Furthermore, according to the Guardian the government has decided to outsource the administration of the Turing programme to Capita, as opposed to the British Council who previously administered the scheme as well as Erasmus (Adams, 2021). Matt Western, the shadow universities minister, claims the Conservative party are risking selling students short considering the firm’s history of mismanaged contracts (Adams, 2021). He adds that since Boris Johnson broke his promise to retain UK membership of Erasmus, “ministers have cut corners, showing a lack of ambition to make study abroad a serious part of global Britain. Ministers must now guard against providers profiting off students’ aspirations.” (Adams, 2021).
The evidence speaks for itself, the Turing programme is not a suitable alternative to Erasmus. Erasmus programmes have an invaluable impact on the lives of young people across Europe, however Government officials have sheepishly promoted the Turing programme as a suitable alternative regardless of the ugly truth. The Turing programme is only applicable to those enrolled in education and therefore is not accessible to all young people, particularly those young people not in education, likely to be most disadvantaged and who need it most. Similarly, the Turing programme is delivered with a significant loss of funding and is less accommodating to international students and youth groups. Following a series of governmental U-turns, the Turing Programme should be considered for revision.
Author: Amy Hubber
Adams, R., 2021. Outsourcing Turing exchange scheme to Capita ‘risks selling students short’. [online] the Guardian. Available at: <https://www.theguardian.com/education/2021/dec/09/outsourcing-turing-exchange-scheme-to-capita-is-selling-students-short>
Afflick, R., 2021. British Youth Council | News | British Youth Council calls on government to replace lost EU funding. [online] British Youth Council. Available at: <https://www.byc.org.uk/news/2021/british-youth-council-calls-on-government-to-replace-lost-eu-funding>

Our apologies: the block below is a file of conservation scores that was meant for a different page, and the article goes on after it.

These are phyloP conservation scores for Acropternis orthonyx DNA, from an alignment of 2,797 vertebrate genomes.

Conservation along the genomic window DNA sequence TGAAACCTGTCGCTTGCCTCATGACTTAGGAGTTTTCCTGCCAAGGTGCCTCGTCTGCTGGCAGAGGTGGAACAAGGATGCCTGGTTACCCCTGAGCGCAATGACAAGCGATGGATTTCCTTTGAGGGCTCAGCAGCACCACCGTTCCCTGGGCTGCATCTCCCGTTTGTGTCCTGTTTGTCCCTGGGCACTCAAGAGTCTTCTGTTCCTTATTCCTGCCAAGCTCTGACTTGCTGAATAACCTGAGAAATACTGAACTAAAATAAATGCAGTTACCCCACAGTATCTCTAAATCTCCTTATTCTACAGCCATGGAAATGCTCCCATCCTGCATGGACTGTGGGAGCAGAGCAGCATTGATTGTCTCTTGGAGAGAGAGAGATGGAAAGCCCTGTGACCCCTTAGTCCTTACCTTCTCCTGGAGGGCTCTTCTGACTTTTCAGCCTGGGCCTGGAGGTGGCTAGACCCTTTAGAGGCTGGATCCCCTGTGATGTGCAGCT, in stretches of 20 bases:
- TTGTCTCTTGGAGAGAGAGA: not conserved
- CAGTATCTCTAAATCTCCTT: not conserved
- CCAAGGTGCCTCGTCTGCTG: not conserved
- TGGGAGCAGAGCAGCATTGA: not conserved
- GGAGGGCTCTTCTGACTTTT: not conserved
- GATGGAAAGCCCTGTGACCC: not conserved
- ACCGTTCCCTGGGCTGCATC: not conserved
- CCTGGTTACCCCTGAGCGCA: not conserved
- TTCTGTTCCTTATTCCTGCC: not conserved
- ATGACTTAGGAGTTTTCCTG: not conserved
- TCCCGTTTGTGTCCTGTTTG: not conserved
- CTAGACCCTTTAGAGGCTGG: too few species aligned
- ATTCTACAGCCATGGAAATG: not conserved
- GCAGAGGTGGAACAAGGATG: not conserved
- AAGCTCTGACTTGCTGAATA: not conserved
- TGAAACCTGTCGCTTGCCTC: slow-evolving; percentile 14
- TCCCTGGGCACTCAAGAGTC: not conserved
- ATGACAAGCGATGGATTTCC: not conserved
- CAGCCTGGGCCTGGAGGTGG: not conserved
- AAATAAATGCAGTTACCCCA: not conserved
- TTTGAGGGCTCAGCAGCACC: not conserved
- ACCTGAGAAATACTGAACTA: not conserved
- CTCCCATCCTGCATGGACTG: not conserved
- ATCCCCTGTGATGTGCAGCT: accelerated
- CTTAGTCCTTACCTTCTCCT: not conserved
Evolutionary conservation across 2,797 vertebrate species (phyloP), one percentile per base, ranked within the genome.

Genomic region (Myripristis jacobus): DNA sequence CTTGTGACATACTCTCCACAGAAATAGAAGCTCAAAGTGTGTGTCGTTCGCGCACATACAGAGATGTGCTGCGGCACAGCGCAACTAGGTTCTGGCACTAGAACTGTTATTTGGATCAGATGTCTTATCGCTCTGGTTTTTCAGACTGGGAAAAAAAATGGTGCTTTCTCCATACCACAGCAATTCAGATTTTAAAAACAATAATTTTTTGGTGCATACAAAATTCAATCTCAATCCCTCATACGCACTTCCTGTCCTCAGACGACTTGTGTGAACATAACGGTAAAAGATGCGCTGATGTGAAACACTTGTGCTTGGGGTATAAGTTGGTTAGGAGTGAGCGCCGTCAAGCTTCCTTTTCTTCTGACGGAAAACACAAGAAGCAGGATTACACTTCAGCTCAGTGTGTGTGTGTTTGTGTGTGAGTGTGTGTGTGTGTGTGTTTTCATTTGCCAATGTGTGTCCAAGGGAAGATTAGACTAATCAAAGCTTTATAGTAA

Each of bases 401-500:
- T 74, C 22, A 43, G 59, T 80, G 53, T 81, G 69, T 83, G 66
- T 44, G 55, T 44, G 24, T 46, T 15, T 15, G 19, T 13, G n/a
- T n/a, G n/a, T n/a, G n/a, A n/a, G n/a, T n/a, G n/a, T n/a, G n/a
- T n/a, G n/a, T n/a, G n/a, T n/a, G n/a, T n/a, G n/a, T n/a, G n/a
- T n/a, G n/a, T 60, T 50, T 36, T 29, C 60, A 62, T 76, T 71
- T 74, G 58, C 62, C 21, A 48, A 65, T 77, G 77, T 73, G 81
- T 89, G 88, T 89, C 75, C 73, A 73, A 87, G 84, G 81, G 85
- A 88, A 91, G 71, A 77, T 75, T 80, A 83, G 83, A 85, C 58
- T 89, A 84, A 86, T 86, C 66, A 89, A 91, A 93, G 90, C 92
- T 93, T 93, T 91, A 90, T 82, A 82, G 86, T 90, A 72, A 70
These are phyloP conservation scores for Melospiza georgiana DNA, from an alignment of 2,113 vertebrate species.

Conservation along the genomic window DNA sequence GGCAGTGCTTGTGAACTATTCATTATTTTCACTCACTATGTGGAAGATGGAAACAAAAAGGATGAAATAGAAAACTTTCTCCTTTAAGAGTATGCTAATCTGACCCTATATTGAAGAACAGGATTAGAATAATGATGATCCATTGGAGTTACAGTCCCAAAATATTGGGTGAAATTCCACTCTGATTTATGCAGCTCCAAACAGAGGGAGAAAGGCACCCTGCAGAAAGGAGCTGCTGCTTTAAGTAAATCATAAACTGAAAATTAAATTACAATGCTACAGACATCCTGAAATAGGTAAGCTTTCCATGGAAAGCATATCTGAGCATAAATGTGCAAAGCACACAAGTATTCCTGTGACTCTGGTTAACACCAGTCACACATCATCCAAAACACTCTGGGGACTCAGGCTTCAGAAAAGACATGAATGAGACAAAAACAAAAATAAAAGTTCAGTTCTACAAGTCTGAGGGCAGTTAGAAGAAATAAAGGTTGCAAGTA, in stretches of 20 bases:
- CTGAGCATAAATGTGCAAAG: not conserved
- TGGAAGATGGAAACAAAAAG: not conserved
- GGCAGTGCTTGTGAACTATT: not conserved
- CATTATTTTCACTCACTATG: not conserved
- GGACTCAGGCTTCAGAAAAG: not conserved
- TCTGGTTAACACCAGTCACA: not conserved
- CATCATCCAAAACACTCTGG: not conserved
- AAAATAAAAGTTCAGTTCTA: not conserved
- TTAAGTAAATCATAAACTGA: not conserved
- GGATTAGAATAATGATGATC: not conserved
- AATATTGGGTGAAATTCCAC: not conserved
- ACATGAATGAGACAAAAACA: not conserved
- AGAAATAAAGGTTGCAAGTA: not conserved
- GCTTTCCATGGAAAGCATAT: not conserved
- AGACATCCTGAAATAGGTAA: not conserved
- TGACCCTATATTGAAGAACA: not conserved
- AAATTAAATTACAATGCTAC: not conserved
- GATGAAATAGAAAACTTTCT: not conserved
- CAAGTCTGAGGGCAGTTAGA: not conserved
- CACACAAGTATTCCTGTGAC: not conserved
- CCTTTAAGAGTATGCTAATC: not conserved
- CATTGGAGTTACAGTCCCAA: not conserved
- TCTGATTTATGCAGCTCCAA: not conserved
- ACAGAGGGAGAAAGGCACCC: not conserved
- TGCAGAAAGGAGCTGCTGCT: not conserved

Cill-uk.com. 2021. Statement on Erasmus+ and European Solidarity Corps | CILL. [online] Available at: <https://cill-uk.com/2021/01/16/erasmusplus-esc/>
Eubusiness.com. 2014. Erasmus Impact Study: key findings — EUbusiness.com | EU news, business and politics. [online] Available at: <https://www.eubusiness.com/topics/education/erasmus-impact-14>
European Commission. n.d. Youth exchanges. [online] Available at: <https://erasmus-plus.ec.europa.eu/opportunities/individuals/youth-exchanges>
M, I. and K, I., 2019. Ibrahim in Ibrahim – Slovenska filantropija. [online] Filantropija.org. Available at: <https://www.filantropija.org/2019/10/18/ibrahim-in-ibrahim/>
RAY. 2022. Effects and Outcomes of Erasmus+ Youth in Action between 2014-2020 | RAY. [online] Available at: <https://www.researchyouth.net/news/new-effects-and-outcomes-of-erasmus-youth-in-action-between-2014-2020/>
Reuben, A. and Kovacevic, T., 2021. Turing Scheme: What is the Erasmus replacement?. [online] BBC News. Available at: <https://www.bbc.co.uk/news/education-47293927>
Salto-youth.net. 2018. Erasmus+: Youth in Action: Opportunities for the Western Balkan region. [online] Available at: <https://www.salto-youth.net/downloads/4-17-3327/Salto%20brochure%20web%202018%20feb%20final.pdf>